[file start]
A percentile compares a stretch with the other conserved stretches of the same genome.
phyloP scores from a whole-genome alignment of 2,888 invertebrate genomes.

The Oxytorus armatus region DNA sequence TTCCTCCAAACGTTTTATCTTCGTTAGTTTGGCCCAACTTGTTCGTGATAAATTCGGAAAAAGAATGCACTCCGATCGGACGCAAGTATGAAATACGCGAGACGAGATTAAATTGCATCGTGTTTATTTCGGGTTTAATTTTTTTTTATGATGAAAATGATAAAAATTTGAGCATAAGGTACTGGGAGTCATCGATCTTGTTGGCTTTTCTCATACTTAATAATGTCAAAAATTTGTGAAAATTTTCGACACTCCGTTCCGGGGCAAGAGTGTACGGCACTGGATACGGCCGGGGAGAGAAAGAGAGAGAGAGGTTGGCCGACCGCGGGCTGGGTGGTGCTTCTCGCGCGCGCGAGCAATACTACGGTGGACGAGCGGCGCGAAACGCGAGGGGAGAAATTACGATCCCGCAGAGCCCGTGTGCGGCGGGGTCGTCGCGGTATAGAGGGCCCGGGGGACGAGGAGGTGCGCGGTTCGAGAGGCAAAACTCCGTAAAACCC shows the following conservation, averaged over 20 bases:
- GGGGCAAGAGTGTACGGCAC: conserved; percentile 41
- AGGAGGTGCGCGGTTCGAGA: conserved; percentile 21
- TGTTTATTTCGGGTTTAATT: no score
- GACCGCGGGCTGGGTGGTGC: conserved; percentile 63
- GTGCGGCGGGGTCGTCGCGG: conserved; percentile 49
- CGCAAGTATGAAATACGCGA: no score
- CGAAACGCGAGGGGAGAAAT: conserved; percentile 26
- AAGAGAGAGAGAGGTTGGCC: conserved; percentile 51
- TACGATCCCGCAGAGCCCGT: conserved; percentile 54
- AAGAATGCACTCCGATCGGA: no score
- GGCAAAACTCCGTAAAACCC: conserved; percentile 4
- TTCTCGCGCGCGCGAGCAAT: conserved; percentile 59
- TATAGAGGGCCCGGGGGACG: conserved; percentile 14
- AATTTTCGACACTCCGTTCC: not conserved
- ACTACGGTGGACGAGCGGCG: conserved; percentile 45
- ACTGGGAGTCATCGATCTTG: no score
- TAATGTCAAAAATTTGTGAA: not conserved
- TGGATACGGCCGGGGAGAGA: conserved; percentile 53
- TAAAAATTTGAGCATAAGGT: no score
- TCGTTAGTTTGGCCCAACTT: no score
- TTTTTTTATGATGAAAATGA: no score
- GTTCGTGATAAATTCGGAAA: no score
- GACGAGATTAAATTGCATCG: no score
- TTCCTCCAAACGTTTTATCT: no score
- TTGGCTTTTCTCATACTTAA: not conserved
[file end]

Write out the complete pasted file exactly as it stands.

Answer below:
A percentile compares a stretch with the other conserved stretches of the same genome.
phyloP scores from a whole-genome alignment of 2,888 invertebrate genomes.

The Oxytorus armatus region DNA sequence TTCCTCCAAACGTTTTATCTTCGTTAGTTTGGCCCAACTTGTTCGTGATAAATTCGGAAAAAGAATGCACTCCGATCGGACGCAAGTATGAAATACGCGAGACGAGATTAAATTGCATCGTGTTTATTTCGGGTTTAATTTTTTTTTATGATGAAAATGATAAAAATTTGAGCATAAGGTACTGGGAGTCATCGATCTTGTTGGCTTTTCTCATACTTAATAATGTCAAAAATTTGTGAAAATTTTCGACACTCCGTTCCGGGGCAAGAGTGTACGGCACTGGATACGGCCGGGGAGAGAAAGAGAGAGAGAGGTTGGCCGACCGCGGGCTGGGTGGTGCTTCTCGCGCGCGCGAGCAATACTACGGTGGACGAGCGGCGCGAAACGCGAGGGGAGAAATTACGATCCCGCAGAGCCCGTGTGCGGCGGGGTCGTCGCGGTATAGAGGGCCCGGGGGACGAGGAGGTGCGCGGTTCGAGAGGCAAAACTCCGTAAAACCC shows the following conservation, averaged over 20 bases:
- GGGGCAAGAGTGTACGGCAC: conserved; percentile 41
- AGGAGGTGCGCGGTTCGAGA: conserved; percentile 21
- TGTTTATTTCGGGTTTAATT: no score
- GACCGCGGGCTGGGTGGTGC: conserved; percentile 63
- GTGCGGCGGGGTCGTCGCGG: conserved; percentile 49
- CGCAAGTATGAAATACGCGA: no score
- CGAAACGCGAGGGGAGAAAT: conserved; percentile 26
- AAGAGAGAGAGAGGTTGGCC: conserved; percentile 51
- TACGATCCCGCAGAGCCCGT: conserved; percentile 54
- AAGAATGCACTCCGATCGGA: no score
- GGCAAAACTCCGTAAAACCC: conserved; percentile 4
- TTCTCGCGCGCGCGAGCAAT: conserved; percentile 59
- TATAGAGGGCCCGGGGGACG: conserved; percentile 14
- AATTTTCGACACTCCGTTCC: not conserved
- ACTACGGTGGACGAGCGGCG: conserved; percentile 45
- ACTGGGAGTCATCGATCTTG: no score
- TAATGTCAAAAATTTGTGAA: not conserved
- TGGATACGGCCGGGGAGAGA: conserved; percentile 53
- TAAAAATTTGAGCATAAGGT: no score
- TCGTTAGTTTGGCCCAACTT: no score
- TTTTTTTATGATGAAAATGA: no score
- GTTCGTGATAAATTCGGAAA: no score
- GACGAGATTAAATTGCATCG: no score
- TTCCTCCAAACGTTTTATCT: no score
- TTGGCTTTTCTCATACTTAA: not conserved